For example, the other morning, after clearing the sagebrush and enjoying my mountain-goat yogurt smoothie, I lifted the lid off the Black Lamb crate of goodies that arrives every month. Usually the crate is filled with letters asking advice, but this month, being the month of the “All-Book Issue”, the cris de coeur were all from my Editor. And they all boiled down to one thing: why would anyone buy this book, rather than Black Lamb? For he had packed the crate with the books holding the top ten sales slots in the country. The scary part was that, clearly, he had read them all. They were flagged, highlighted, and underlined. And beneath the scribbles was the existential cry, “Why?”

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Posted by: The Editors
Category: Black Lamb Review of Books, Books and Authors, Marshall | Link to this Entry

Black Lamb Recipe

June 1st, 2016


To prepare Shashlyk (Georgian skewered lamb), a dish from the Caucasus, assemble the following ingredients:

1 large onion, peeled and finely grated
1 tblsp. strained fresh lemon juice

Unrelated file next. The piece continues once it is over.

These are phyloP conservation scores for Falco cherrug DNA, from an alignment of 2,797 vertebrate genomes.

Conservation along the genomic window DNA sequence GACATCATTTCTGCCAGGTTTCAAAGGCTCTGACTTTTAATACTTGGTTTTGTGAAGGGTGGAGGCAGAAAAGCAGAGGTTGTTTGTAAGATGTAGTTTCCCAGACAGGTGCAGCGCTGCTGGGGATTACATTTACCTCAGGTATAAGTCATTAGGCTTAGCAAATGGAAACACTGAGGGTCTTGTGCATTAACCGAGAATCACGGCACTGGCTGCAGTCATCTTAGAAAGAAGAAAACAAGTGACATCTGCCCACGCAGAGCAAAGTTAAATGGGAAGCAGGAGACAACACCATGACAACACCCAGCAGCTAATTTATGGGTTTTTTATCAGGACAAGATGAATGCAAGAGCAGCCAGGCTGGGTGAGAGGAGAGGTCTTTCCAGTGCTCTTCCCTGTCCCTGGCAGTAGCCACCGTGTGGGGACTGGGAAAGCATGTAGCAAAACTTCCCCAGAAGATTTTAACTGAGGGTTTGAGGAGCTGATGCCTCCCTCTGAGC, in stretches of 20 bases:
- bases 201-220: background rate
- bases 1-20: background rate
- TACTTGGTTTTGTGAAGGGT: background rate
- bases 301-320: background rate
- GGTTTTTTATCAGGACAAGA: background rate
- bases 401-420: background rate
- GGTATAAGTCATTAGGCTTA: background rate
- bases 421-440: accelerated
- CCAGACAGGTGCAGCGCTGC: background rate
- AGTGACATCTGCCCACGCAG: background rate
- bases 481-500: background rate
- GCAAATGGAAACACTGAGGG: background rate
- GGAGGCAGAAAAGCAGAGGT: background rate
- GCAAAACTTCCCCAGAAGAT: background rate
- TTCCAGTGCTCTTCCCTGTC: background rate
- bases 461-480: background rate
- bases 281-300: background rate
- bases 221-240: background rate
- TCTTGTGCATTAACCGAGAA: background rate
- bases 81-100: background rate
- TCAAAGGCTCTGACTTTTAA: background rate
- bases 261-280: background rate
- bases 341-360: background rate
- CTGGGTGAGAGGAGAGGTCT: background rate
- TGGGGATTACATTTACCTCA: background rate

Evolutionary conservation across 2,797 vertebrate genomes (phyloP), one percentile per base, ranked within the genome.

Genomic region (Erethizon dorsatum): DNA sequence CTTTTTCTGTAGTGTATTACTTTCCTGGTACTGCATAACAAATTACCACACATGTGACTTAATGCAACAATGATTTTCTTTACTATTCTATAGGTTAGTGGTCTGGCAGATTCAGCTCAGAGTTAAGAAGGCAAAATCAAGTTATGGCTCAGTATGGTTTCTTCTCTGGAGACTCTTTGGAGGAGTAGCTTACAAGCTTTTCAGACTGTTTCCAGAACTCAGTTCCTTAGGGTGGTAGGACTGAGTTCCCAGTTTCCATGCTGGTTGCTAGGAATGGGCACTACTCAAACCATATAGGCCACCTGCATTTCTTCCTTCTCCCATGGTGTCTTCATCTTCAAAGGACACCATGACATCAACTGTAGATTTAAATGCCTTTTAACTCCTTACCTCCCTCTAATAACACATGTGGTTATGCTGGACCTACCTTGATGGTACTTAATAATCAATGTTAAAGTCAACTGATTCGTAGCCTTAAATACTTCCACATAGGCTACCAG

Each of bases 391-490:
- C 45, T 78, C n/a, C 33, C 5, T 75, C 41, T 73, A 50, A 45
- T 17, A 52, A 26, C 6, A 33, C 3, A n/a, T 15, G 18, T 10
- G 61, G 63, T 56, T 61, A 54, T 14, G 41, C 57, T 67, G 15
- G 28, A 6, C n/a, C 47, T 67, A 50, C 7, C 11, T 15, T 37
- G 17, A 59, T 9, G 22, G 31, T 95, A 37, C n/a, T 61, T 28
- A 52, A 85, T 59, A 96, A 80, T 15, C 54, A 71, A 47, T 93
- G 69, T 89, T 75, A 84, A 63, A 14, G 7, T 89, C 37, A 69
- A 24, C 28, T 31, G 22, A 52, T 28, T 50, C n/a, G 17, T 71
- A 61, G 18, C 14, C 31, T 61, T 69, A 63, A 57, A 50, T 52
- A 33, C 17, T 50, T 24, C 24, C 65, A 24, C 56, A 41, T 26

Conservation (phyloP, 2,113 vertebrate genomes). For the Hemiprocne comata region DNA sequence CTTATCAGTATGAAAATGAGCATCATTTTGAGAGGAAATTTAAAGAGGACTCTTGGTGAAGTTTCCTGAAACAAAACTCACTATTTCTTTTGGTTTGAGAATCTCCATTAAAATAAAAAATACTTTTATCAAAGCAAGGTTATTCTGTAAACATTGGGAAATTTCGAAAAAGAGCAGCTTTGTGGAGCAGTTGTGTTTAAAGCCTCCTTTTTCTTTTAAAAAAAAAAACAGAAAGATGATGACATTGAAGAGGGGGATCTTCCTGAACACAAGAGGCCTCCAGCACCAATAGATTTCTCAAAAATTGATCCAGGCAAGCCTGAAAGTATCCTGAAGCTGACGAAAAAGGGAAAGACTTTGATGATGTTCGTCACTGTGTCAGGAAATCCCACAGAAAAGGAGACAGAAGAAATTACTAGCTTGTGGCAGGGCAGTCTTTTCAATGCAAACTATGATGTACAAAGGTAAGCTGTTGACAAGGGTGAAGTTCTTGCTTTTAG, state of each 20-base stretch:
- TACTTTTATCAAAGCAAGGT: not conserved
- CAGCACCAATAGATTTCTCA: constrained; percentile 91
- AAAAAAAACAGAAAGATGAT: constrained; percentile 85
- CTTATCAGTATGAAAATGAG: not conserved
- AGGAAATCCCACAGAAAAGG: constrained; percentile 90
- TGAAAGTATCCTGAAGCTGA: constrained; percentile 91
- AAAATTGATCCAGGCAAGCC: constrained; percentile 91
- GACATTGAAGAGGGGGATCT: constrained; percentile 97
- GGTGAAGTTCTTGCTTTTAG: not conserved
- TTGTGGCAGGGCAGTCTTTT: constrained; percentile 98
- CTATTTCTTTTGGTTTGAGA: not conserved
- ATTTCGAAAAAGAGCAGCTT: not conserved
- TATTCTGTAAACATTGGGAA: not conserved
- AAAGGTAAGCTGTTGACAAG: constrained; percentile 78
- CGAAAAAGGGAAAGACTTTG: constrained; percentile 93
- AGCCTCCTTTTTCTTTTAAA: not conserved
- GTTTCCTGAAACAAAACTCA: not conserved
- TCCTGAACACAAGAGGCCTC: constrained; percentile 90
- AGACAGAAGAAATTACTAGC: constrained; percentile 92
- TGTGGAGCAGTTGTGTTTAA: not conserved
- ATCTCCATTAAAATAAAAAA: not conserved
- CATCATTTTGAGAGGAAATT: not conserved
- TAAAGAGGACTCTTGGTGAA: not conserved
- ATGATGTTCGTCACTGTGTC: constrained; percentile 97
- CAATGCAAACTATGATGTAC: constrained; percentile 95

1 tblsp. olive oil
1 tsp. salt
¼ tsp. freshly ground black pepper
2 lbs. boneless leg or shoulder of lamb, cut into 1- to 1½-inch cubes
2 medium onions, cut into ¼-inch-thick chunks
2 firm, ripe medium tomatoes, cut into eighths
10 scallions, trimmed
1 lemon, quartered

In a large mixing bowl, stir together the grated onion, lemon juice, olive oil, salt and pepper. Add the meat the let it marinate for at least 3 hours at room temperature, tossing it in the marinade every hour or so to keep the pieces well moistened.

Prepare coals in a charcoal broiler or preheat your kitchen broiler to its highest point.

String the cubes of lamb tightly on 4 long skewers, alternating the lamb with the chunks of onion; press them firmly together. Broil 4 inches from the source of heat, turning the skewers occasionally, until the lamb is done to your taste and the onions are brown. Slide the lamb and onion off the skewers onto heated individual plates, and serve with the raw tomatoes and scallions.